2024 Leg Session, Featured, Gold Dome, Sherrie Peif, Transparency, Uncategorized

Colorado voters may get final say over the legislature side-stepping open meetings

DENVER — Doing what he is well known for, Independence Institute president Jon Caldara has started the process to let Colorado voters decide whether legislators should be treated differently than other elected officials when they meet in groups of more than two.

Last Friday, Caldara and his co-proponent, Vanessa Rutledge appeared before the Legislative Council staff to answer questions about Initiative 287, which would repeal Senate Bill 157.

Rutledge is the communications and marketing manager for the Independence Institute, a Denver-based free market think tank, which is also the publisher of Complete Colorado.

SB 157, which was passed earlier this year in record time and signed into law by Gov. Polis on March 12, created a carve-out to Colorado’s sunshine law for state legislators so that they could have meetings outside of public oversight.

Under the old law, legislators and legislative committees were required to open up meetings of two or more members and give “full and timely” notice. Now, they are allowed to discuss bills with each other and meet secretly in small groups to discuss public business.

Additionally, “any form of written communication, electronic or otherwise, exchanged by two or more members of the General Assembly” would not be subject to the open meetings law.

Lawmakers said those records would still be subject to disclosure “to the extent required by the Colorado Open Records Act.” However, even that protection has loopholes that state agencies and other government entities continue to abuse to avoid releasing otherwise open records.

In fact, the state lost an open records lawsuit to Complete Colorado earlier this year over documents withheld because the custodian of those records claimed the information contained, which discussed bills to tighten the grip on hospitals, was too candid for public disclosure and that lawmakers and staff needed to know they could speak frankly without the public knowing.

That lawsuit cost Complete Colorado nearly $30,000 to pursue, a cost that the average citizen cannot afford to pay.

Senate President, Steve Fenberg, a Boulder Democrat who was one of the main sponsors of the bill said during a hearing that SB 157 created clarity and removed gray areas. However, it was crafted after the legislature was sued twice, and lost, over open meeting violations that included secret balloting and secret meetings.

House Speaker Julie McCluskie, a Dillon Democrat who also was the other main sponsor on the bill, agreed with Fenberg and called the old law vague and confusing, and a detriment to the democratic process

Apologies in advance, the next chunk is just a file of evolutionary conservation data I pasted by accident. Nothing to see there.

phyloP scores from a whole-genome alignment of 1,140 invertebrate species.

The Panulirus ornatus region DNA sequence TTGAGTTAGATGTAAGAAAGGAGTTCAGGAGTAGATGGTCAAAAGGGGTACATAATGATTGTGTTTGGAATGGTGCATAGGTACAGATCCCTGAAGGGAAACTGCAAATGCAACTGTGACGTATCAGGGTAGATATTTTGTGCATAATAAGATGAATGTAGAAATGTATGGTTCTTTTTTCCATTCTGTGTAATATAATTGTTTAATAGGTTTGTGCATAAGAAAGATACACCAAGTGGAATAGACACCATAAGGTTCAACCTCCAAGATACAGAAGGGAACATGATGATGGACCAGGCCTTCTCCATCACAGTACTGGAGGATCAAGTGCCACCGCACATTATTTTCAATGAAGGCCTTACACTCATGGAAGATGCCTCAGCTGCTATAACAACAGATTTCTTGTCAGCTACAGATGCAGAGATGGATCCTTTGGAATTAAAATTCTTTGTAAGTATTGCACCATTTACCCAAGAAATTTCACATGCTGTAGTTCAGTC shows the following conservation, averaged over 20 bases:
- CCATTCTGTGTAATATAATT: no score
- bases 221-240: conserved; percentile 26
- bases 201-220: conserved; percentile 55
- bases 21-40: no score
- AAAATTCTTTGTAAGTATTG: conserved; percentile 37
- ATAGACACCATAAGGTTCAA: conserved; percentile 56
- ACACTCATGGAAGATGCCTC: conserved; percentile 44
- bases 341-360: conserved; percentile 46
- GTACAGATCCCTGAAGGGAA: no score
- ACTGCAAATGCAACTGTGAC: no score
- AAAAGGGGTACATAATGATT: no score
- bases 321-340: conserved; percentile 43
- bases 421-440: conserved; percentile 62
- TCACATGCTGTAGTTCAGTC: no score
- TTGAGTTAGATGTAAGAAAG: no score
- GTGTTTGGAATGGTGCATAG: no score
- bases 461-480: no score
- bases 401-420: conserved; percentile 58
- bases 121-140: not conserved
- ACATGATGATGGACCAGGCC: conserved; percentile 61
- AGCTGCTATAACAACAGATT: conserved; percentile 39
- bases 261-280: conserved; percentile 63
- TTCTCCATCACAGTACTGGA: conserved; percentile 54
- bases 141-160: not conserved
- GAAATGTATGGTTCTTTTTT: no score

Caldara’s filing of the initiative came just before the deadline to make the 2024 statewide ballot. It still has several hurdles to clear, but such initiatives are Caldara’s forte. He has successfully taken citizen-initiated ballot measures to the public to open up teacher union negotiations and to twice lower the state income tax, among other things.

In a memorandum dated April 2, Legislative Council Staff and Office of Legislative Legal Services expressed concern that the initiative did not meet the single-subject rule for ballot proposals, to which Caldara and his attorney’s argued he is simply removing the very same stuff from Colorado law that the legislature added under the same single-subject requirements.

Caldara was to the point when the legislative council asked during the review and comment hearing on Friday what that single subject was.

“To repeal the godawful bill that was signed into law,” he said.

Upon approval of the ballot language, Caldara will need to gather more than 125,000 signatures of registered voters to get it on the ballot.

That may not be as hard as it sounds, however, as most media outlets, as well as government watch dog organizations opposed the bill from the start, virtually guaranteeing widespread press coverage and support.

For example, Colorado Freedom of Information Coalition executive director Jeffrey Roberts said in his blog that the “bill will encourage state lawmakers to formulate and debate public business in an unlimited way via email, text message and ephemeral messaging apps such as Signal without the public’s knowledge and scrutiny.”

Roberts went on to say that “if such electronic communications haven’t already been deleted … they likely would not be available to request because CORA excludes all documents prepared or assembled by a member of the general assembly relating to the drafting of bills or amendments from the definition of ‘public records.’ Those are considered ‘work product.’”

The next step for Caldara will come at 9 a.m. on April 17 for the first hearing before the title board. Complete Colorado will continue to follow this process.


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